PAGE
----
Naomi Reshotko

Naomi Reshotko

Professor

What I do

I am interested in the tenacity of Plato's and Aristotle's theories of Moral Psychology, Metaphysics, and Epistemology. I study, and do research to support, their continuing influence on contemporary theories in these areas. I also work to show that their basic theses, when properly appreciated, compare favorably with contemporary theories in these same areas. I study and teach Classical Greek Philosophy, Metaphysics and Epistemology, and Moral Psychology. I also teach classes that interrogate theories of perception, universals as the objects of scientific study, social constructions, and happiness, from a philosophical perspective. In my research I focus on Plato's Metaphysics and Epistemology, Socratic Eudaimonism, and Platonism in contemporary metaphysics and epistemology. I am beginning to interrogate the nature of social constructions like race, gender, disability, and invasive species in a way that I hope will be helpful to those who study them in disciplines other than philosophy.

Specialization(s)

Plato, Aristotle, Metaphysics and Epistemology, Socratic Moral Psychology

Professional Biography

I hold a PhD in Philosophy from the University of Wisconsin-Madison. I have been on the faculty of the University of Denver since 1991. I chaired our Philosophy department for 12 years. I have also taught at Central Michigan University and University of Colorado-Boulder. Originally from Cleveland, Ohio, I was a serious student of modern dance until my early 30's and continue to have a life-long interest in body mechanics, functional movement, and the way the the body and the mind can be mutually enhancing. I am a certified yoga teacher.

Degree(s)

  • Ph.D., Philosophy, University of Wisconsin - Madison, 1990
  • MA, Philosophy, University of Wisconsin - Madison, 1985
  • BA, Philosophy, University of Wisconsin-Madison, 1983
  • transferred, Modern Dance, University of Illinois - Champaign, 1981

Professional Affiliations

  • American Philosophical Association
  • Society for Ancient Greek Philosophy
  • International Plato Society

Research

My interest in studying philosophical figures is continuous with my interest in furthering contemporary philosophical thinking. My current research projects on Platonic metaphysics and epistemology are likewise efforts to illuminate—with help from Plato—our assumptions about our ability to come to know the world of perception, and what they require us to assume about the metaphysical structure that lies behind our perceptions.

My work in Socratic moral psychology is not only an effort to uncover the theory of human desire and flourishing described in Plato's Socratic dialogues, but also an examination of how those theories can contribute to a viable explanation of human behavior, and to a notion of virtuous behavior that can compete favorably with later and current theories.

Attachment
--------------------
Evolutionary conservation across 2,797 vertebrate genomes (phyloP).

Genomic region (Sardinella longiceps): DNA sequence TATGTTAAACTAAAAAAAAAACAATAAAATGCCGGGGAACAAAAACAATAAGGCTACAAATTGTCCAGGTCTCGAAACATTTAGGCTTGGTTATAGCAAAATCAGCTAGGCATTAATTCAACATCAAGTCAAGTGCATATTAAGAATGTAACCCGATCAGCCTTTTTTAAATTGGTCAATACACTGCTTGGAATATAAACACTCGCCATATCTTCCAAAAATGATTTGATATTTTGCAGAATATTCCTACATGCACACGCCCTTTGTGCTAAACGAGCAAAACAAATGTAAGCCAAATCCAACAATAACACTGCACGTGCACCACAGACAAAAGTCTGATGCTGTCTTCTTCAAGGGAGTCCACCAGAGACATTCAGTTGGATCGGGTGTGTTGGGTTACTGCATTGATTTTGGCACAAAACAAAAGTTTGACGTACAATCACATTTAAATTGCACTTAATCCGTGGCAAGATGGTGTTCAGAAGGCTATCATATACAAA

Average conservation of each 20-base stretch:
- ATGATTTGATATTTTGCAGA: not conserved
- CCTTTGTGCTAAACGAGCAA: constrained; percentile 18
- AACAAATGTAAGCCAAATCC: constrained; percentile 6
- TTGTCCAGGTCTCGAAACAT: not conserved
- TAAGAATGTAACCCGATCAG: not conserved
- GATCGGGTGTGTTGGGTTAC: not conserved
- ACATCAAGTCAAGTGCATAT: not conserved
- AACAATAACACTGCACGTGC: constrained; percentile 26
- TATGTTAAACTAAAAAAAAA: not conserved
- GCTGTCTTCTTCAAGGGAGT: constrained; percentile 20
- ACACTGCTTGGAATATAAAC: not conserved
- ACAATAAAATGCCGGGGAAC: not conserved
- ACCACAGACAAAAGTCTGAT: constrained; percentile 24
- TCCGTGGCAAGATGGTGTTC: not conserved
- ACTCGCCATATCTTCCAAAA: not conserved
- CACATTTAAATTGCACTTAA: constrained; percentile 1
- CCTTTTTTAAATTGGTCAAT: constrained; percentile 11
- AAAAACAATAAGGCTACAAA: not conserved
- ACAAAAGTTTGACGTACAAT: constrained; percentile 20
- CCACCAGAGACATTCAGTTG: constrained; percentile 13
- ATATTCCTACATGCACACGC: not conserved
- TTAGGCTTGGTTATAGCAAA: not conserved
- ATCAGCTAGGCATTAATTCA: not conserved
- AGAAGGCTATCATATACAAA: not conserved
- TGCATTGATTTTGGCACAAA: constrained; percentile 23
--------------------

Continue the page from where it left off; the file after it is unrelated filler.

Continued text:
In my book and articles on Plato's epistemology, I illuminate insights about the relationship that Plato assumed exists between ordinary people and the Forms and show its relevance to our contemporary concerns with reference, belief, truth, and knowledge.

I am beginning to interrogate the nature of social constructions like race, gender, disability, and invasive species in a way that I hope will be helpful to those who study them in disciplines other than philosophy.

Areas of Research

Socratic Eudaimonism
Plato's Metaphysics and Epistemology
Social Constructions

Featured Publications

Reshotko, Naomi. Socratic Virtue: Making the Best of the Neither Good nor Bad. Cambridge , UK: Cambridge University Press, 2006.
Reshotko, Naomi. Opining Beauty Itself: Plato on Inquiry and Belief. Ed. Reshotko, Naomi. New York, NY, United States: State University of New York Press, 2022: 303.
Reshotko, Naomi. “The Question Is Not 'Can Virtue Be Taught?' but 'Can Virtue Be Learned?'.” Skill In Ancient Ethics: The Legacy Of China, Greece, And Rome. London: Bloomsbury, 2021.
Reshotko, Naomi. “A Philosophical Model for the Assessing the Value of the Tamarisk.” Tamarix: A Case Study Of Ecological Change In The American West. Ed. Sher, Anna and Martin Quigley. Vol. 1. Oxford, UK: N.p., 2013: 308-315.

Presentations

Reshotko, Naomi. “Toward a Strategy for Evaluating Social Constructions.” Society for Philosophy in the Contemporary World, 2022, Estes Park, Colorado.
Reshotko, Naomi. ““False Judgment and Doxa without Judgment: Plato’s Insight at Tht. 187d-195c”.” International Plato Society at APA Pacific Meetings, 2021, Portland, Oregon (meeting switched to virtual due to covid precautions).
Reshotko, Naomi. “From the Cosmology of the TIMAEUS, through the Metaphysics of ANANKE, to the Epistemology of the For.” Themes from the Philosophical Scholarship of Sarah Broadie, 2020, Milwaukee Wisconsin.
Reshotko, Naomi. “What Doxa is About: Reconciling the Consolation of the Philodoxist and the Divided Line.” Society for Ancient Greek Philosophy, 2018, Newport News, VA.
Reshotko, Naomi. “Why Plato thinks that you are already committed to the existence of his Forms and why he might be ri.” AHSS Faculty Lecture Series, 2017, University of Denver.

Awards

  • Outstanding Faculty Member Award, Joint Ph.D. Program Student Association
  • PROF Award
  • Knapp Fellowship, University of Wisconsin Graduate School
  • Dean's Meritorious Sabbatical Award, DU CAHSS